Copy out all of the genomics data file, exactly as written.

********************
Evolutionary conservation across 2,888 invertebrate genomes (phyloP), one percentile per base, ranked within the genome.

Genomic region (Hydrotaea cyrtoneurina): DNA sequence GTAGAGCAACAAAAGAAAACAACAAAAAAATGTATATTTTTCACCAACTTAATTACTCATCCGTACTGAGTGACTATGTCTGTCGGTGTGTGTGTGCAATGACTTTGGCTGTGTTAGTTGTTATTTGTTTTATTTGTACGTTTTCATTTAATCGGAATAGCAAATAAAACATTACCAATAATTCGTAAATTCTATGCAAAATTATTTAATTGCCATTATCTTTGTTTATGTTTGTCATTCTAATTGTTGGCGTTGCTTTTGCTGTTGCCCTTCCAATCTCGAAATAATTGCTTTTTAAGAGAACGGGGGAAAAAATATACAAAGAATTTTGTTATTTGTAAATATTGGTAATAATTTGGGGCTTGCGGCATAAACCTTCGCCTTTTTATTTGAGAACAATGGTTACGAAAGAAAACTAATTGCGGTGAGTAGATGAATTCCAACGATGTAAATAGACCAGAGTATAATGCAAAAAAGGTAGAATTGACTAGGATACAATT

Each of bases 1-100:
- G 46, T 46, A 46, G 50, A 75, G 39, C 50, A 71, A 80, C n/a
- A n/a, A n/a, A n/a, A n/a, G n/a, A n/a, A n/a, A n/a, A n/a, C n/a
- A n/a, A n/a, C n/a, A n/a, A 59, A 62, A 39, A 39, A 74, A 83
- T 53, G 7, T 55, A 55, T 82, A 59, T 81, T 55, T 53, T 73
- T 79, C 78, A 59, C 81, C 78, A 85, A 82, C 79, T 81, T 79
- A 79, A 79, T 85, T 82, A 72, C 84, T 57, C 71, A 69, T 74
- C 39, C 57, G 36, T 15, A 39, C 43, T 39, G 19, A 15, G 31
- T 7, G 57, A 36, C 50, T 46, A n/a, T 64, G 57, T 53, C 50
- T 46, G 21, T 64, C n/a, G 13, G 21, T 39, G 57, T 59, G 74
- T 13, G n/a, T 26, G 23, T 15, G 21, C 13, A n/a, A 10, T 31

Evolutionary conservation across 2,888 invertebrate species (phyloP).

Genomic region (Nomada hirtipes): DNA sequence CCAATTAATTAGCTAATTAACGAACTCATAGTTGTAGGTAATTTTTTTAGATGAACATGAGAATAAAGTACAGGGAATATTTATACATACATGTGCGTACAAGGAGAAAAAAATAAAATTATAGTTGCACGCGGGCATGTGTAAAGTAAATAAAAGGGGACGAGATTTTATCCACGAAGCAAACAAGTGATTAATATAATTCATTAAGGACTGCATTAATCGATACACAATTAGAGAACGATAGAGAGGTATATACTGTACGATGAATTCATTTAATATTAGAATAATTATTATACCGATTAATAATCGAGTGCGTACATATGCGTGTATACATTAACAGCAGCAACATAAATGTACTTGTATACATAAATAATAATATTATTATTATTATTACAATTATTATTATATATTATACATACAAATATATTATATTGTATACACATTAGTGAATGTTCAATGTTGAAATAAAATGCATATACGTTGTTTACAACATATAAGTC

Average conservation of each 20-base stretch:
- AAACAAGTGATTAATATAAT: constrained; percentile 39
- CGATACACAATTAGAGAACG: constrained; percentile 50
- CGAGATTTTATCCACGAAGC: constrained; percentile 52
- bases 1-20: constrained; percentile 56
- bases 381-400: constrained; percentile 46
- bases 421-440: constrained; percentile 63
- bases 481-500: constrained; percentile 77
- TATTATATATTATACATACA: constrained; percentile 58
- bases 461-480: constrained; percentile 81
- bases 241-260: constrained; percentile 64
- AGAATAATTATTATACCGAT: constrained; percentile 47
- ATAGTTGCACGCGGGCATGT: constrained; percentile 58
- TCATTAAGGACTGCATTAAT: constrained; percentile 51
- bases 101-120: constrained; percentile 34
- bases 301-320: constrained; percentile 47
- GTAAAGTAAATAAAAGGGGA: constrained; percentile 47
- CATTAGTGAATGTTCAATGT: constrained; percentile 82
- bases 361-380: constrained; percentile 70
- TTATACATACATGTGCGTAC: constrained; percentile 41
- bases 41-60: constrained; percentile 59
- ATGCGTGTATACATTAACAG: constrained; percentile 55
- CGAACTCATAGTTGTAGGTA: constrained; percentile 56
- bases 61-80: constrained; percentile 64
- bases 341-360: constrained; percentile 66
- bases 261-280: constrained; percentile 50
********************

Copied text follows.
Evolutionary conservation across 2,888 invertebrate genomes (phyloP), one percentile per base, ranked within the genome.

Genomic region (Hydrotaea cyrtoneurina): DNA sequence GTAGAGCAACAAAAGAAAACAACAAAAAAATGTATATTTTTCACCAACTTAATTACTCATCCGTACTGAGTGACTATGTCTGTCGGTGTGTGTGTGCAATGACTTTGGCTGTGTTAGTTGTTATTTGTTTTATTTGTACGTTTTCATTTAATCGGAATAGCAAATAAAACATTACCAATAATTCGTAAATTCTATGCAAAATTATTTAATTGCCATTATCTTTGTTTATGTTTGTCATTCTAATTGTTGGCGTTGCTTTTGCTGTTGCCCTTCCAATCTCGAAATAATTGCTTTTTAAGAGAACGGGGGAAAAAATATACAAAGAATTTTGTTATTTGTAAATATTGGTAATAATTTGGGGCTTGCGGCATAAACCTTCGCCTTTTTATTTGAGAACAATGGTTACGAAAGAAAACTAATTGCGGTGAGTAGATGAATTCCAACGATGTAAATAGACCAGAGTATAATGCAAAAAAGGTAGAATTGACTAGGATACAATT

Each of bases 1-100:
- G 46, T 46, A 46, G 50, A 75, G 39, C 50, A 71, A 80, C n/a
- A n/a, A n/a, A n/a, A n/a, G n/a, A n/a, A n/a, A n/a, A n/a, C n/a
- A n/a, A n/a, C n/a, A n/a, A 59, A 62, A 39, A 39, A 74, A 83
- T 53, G 7, T 55, A 55, T 82, A 59, T 81, T 55, T 53, T 73
- T 79, C 78, A 59, C 81, C 78, A 85, A 82, C 79, T 81, T 79
- A 79, A 79, T 85, T 82, A 72, C 84, T 57, C 71, A 69, T 74
- C 39, C 57, G 36, T 15, A 39, C 43, T 39, G 19, A 15, G 31
- T 7, G 57, A 36, C 50, T 46, A n/a, T 64, G 57, T 53, C 50
- T 46, G 21, T 64, C n/a, G 13, G 21, T 39, G 57, T 59, G 74
- T 13, G n/a, T 26, G 23, T 15, G 21, C 13, A n/a, A 10, T 31

Evolutionary conservation across 2,888 invertebrate species (phyloP).

Genomic region (Nomada hirtipes): DNA sequence CCAATTAATTAGCTAATTAACGAACTCATAGTTGTAGGTAATTTTTTTAGATGAACATGAGAATAAAGTACAGGGAATATTTATACATACATGTGCGTACAAGGAGAAAAAAATAAAATTATAGTTGCACGCGGGCATGTGTAAAGTAAATAAAAGGGGACGAGATTTTATCCACGAAGCAAACAAGTGATTAATATAATTCATTAAGGACTGCATTAATCGATACACAATTAGAGAACGATAGAGAGGTATATACTGTACGATGAATTCATTTAATATTAGAATAATTATTATACCGATTAATAATCGAGTGCGTACATATGCGTGTATACATTAACAGCAGCAACATAAATGTACTTGTATACATAAATAATAATATTATTATTATTATTACAATTATTATTATATATTATACATACAAATATATTATATTGTATACACATTAGTGAATGTTCAATGTTGAAATAAAATGCATATACGTTGTTTACAACATATAAGTC

Average conservation of each 20-base stretch:
- AAACAAGTGATTAATATAAT: constrained; percentile 39
- CGATACACAATTAGAGAACG: constrained; percentile 50
- CGAGATTTTATCCACGAAGC: constrained; percentile 52
- bases 1-20: constrained; percentile 56
- bases 381-400: constrained; percentile 46
- bases 421-440: constrained; percentile 63
- bases 481-500: constrained; percentile 77
- TATTATATATTATACATACA: constrained; percentile 58
- bases 461-480: constrained; percentile 81
- bases 241-260: constrained; percentile 64
- AGAATAATTATTATACCGAT: constrained; percentile 47
- ATAGTTGCACGCGGGCATGT: constrained; percentile 58
- TCATTAAGGACTGCATTAAT: constrained; percentile 51
- bases 101-120: constrained; percentile 34
- bases 301-320: constrained; percentile 47
- GTAAAGTAAATAAAAGGGGA: constrained; percentile 47
- CATTAGTGAATGTTCAATGT: constrained; percentile 82
- bases 361-380: constrained; percentile 70
- TTATACATACATGTGCGTAC: constrained; percentile 41
- bases 41-60: constrained; percentile 59
- ATGCGTGTATACATTAACAG: constrained; percentile 55
- CGAACTCATAGTTGTAGGTA: constrained; percentile 56
- bases 61-80: constrained; percentile 64
- bases 341-360: constrained; percentile 66
- bases 261-280: constrained; percentile 50